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Title: Psycho-Social and Organisational Climate Factors as Predictors of Female Academics’ Career Growth and Leadership Position in South-West Nigerian Universities
Authors: Oti, A. O.
Keywords: Female academics
Psycho-social factors
Organisational climate
Leadership position
Nigerian Universities
Issue Date: 2012
Abstract: Studies have shown that women are a minority in non-traditional careers, have slow career growth compared to their male colleagues and almost invisible in leadership positions, therefore excluded in power structure. These have been attributed to culture, socialisation, conditioning and self-perception of the women themselves. However, predicting factors of female academics’ career in Nigerian Universities are yet to be examined. This study, therefore, affirmed the efficacy or otherwise of psycho-social and organisational climate factors as predictors of female academics’ career growth and leadership positions in universities in South-West Nigeria. The study employed both quantitative and qualitative research methodologies. The quantitative aspect adopted the survey research design of the ex-post facto. Multistage sampling involving the use of purposive and stratified random techniques were used to select 898 respondents from six Universities in South-West Nigeria. Five hundred and thirty eight Female Academics from Graduate Assistant to Professor, three hundred male academics, (senior lecturers) sixty members of appointment and promotion committee participated in the study. Female Academics Psychological Questionnaire (R=0.82), Social Factors Questionnaire (R=0.87), Organisational Climate Factors Questionnaire (R=0.84), Female Academics Career Growth Questionnaire (R=0.79) and Female Academics Leadership Questionnaire (r=0.84) were used for data collection. These were complemented with 27 in-depth interviews with female Professors. Twelve research questions were answered. Data were analysed using multiple regression and content analysis. Psychological factors (self-esteem and self-efficacy), social factors (parental influence, spousal support, male academics collegial support and attitude towards women, as well as organisational climate factors (fairness, inclusion, work climate) had positive multiple correlation with career growth of female academics (R=0.40) and explained 14.2% of the variance in the dependent variable. The three categories of factors also jointly correlated with leadership position of female academics (R=0.55), and explained 28.5% of the dependent measure. The factors which made the highest contributions to career growth are: self-efficacy (β=.28), parental influence (β=.22) and spousal support (β=.18) while for leadership position they are parental influence (β=.36), attitude towards women (β=.27) and self-efficacy (β=.25) in that order. Further, self-efficacy (B=.40; t=6.59; p < .05), parental influence (B= -.12; t= -4.89;p<.05) and spousal support (B=.13; t=4.26; p<.05) could predict career growth. Predictors of female academics’ leadership position include parental influence (B= -.22; t= -9.10; p<.05), self-efficacy (B=.370; t=6.316; p<.05), spousal support (B= .169; t = 5.673; p<.05) and work climate (B= .56; t =2.03; p<.05). In-depth interviews revealed that female academics are self-conscious of their minority status, and perceive they work twice as hard as their male colleagues. They are aware that support and positive attitudes from male colleagues, their spouses, parents and favourable work climate are essential for their career growth and the attainment of leadership positions. Significant factors of female academics’ career growth are self-efficacy, parental influence and spousal support, while parental influence, academic men’s attitude towards women, self-efficacy, and work climate are essential towards their attainment of leadership positions. Therefore, female academics must develop positive self-efficacy, seek the support of their husbands and male colleagues. Also, universities should create a favourable work climate for all staff.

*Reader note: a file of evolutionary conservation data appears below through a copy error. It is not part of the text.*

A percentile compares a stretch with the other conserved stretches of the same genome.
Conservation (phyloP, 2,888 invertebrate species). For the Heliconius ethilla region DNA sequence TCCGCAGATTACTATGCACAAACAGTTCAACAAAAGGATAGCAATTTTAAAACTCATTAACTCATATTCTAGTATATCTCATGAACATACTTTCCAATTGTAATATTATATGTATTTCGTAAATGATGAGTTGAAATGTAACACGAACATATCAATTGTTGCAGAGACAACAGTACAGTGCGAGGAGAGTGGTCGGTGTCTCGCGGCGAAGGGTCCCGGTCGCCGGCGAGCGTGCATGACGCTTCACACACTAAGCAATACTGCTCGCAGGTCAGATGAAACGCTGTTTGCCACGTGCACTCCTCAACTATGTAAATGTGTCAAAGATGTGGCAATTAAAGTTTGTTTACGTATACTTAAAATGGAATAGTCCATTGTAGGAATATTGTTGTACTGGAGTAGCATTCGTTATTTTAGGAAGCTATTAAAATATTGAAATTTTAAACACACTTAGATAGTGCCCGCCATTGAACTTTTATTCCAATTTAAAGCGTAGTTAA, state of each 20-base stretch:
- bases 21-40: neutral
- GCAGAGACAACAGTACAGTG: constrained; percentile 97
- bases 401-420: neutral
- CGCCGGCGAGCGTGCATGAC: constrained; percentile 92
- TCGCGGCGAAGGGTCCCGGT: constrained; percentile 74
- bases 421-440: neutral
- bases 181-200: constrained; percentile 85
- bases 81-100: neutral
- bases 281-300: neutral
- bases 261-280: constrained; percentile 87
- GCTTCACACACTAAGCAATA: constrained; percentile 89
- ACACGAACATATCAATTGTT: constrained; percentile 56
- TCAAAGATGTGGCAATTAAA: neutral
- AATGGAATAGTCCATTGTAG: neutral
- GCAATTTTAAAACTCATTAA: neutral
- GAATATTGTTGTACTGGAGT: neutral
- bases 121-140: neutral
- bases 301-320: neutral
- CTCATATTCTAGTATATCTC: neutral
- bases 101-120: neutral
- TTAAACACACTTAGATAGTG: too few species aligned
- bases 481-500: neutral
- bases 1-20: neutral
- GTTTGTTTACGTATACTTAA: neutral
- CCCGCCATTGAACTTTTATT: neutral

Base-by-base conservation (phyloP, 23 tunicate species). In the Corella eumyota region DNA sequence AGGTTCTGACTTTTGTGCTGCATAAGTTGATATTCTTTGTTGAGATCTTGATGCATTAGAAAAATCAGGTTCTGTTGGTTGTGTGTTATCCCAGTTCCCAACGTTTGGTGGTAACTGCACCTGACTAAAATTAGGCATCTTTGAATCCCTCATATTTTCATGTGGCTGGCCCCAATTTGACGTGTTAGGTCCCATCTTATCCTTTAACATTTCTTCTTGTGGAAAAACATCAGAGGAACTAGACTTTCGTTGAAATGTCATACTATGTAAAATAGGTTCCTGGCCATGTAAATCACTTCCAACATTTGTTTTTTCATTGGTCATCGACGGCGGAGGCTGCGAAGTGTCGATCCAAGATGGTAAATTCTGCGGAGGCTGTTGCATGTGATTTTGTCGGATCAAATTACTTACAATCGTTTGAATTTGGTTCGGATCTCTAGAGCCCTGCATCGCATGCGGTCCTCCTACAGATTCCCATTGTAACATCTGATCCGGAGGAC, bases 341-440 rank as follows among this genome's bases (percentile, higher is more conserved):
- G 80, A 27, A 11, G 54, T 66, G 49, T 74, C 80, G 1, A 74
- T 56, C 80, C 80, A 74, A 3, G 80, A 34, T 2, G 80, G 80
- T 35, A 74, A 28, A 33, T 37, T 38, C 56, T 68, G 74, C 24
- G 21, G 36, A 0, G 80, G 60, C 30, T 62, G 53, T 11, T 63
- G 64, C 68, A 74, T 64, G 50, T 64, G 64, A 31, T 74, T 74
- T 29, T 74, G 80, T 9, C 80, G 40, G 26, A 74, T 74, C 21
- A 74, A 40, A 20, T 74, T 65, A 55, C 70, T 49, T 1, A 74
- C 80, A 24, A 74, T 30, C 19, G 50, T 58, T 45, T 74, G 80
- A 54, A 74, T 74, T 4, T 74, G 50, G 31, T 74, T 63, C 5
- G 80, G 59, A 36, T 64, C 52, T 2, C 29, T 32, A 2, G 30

Description: A Thesis in the Department of Teacher Education, Submitted to the Faculty of Education, in Partial Fulfilment of the Requirements for the Award of Degree of Doctor of Philosophy of University of Ibadan
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